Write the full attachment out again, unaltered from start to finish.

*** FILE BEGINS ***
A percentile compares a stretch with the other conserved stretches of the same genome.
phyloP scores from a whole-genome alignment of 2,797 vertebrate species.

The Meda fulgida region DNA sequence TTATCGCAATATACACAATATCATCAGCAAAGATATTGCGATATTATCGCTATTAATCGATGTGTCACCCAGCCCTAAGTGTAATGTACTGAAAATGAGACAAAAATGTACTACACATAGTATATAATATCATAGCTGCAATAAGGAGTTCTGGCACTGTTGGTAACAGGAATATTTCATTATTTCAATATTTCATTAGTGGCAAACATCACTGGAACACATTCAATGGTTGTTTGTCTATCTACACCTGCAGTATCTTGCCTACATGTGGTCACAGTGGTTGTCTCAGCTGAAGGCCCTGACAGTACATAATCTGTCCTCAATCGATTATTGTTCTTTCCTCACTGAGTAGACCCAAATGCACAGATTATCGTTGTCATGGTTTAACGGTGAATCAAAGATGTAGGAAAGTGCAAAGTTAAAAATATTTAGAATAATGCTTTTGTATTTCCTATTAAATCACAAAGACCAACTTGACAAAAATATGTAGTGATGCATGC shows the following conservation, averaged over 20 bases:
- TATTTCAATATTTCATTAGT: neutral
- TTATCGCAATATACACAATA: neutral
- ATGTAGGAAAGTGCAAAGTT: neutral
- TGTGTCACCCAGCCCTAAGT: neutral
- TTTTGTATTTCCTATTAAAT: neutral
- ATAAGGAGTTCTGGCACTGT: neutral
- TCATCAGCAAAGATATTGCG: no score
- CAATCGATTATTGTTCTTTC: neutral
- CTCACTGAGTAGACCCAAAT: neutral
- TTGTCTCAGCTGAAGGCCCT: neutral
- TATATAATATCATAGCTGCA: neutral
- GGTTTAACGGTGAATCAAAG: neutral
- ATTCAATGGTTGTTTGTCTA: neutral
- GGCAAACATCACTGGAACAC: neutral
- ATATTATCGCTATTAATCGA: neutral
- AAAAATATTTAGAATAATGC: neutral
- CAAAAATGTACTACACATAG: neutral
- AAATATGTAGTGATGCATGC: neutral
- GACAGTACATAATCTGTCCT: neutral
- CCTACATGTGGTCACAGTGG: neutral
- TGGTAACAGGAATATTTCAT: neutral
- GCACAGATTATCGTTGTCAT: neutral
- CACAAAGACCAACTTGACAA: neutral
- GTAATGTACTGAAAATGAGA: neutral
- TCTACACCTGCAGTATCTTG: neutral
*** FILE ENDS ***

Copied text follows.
A percentile compares a stretch with the other conserved stretches of the same genome.
phyloP scores from a whole-genome alignment of 2,797 vertebrate species.

The Meda fulgida region DNA sequence TTATCGCAATATACACAATATCATCAGCAAAGATATTGCGATATTATCGCTATTAATCGATGTGTCACCCAGCCCTAAGTGTAATGTACTGAAAATGAGACAAAAATGTACTACACATAGTATATAATATCATAGCTGCAATAAGGAGTTCTGGCACTGTTGGTAACAGGAATATTTCATTATTTCAATATTTCATTAGTGGCAAACATCACTGGAACACATTCAATGGTTGTTTGTCTATCTACACCTGCAGTATCTTGCCTACATGTGGTCACAGTGGTTGTCTCAGCTGAAGGCCCTGACAGTACATAATCTGTCCTCAATCGATTATTGTTCTTTCCTCACTGAGTAGACCCAAATGCACAGATTATCGTTGTCATGGTTTAACGGTGAATCAAAGATGTAGGAAAGTGCAAAGTTAAAAATATTTAGAATAATGCTTTTGTATTTCCTATTAAATCACAAAGACCAACTTGACAAAAATATGTAGTGATGCATGC shows the following conservation, averaged over 20 bases:
- TATTTCAATATTTCATTAGT: neutral
- TTATCGCAATATACACAATA: neutral
- ATGTAGGAAAGTGCAAAGTT: neutral
- TGTGTCACCCAGCCCTAAGT: neutral
- TTTTGTATTTCCTATTAAAT: neutral
- ATAAGGAGTTCTGGCACTGT: neutral
- TCATCAGCAAAGATATTGCG: no score
- CAATCGATTATTGTTCTTTC: neutral
- CTCACTGAGTAGACCCAAAT: neutral
- TTGTCTCAGCTGAAGGCCCT: neutral
- TATATAATATCATAGCTGCA: neutral
- GGTTTAACGGTGAATCAAAG: neutral
- ATTCAATGGTTGTTTGTCTA: neutral
- GGCAAACATCACTGGAACAC: neutral
- ATATTATCGCTATTAATCGA: neutral
- AAAAATATTTAGAATAATGC: neutral
- CAAAAATGTACTACACATAG: neutral
- AAATATGTAGTGATGCATGC: neutral
- GACAGTACATAATCTGTCCT: neutral
- CCTACATGTGGTCACAGTGG: neutral
- TGGTAACAGGAATATTTCAT: neutral
- GCACAGATTATCGTTGTCAT: neutral
- CACAAAGACCAACTTGACAA: neutral
- GTAATGTACTGAAAATGAGA: neutral
- TCTACACCTGCAGTATCTTG: neutral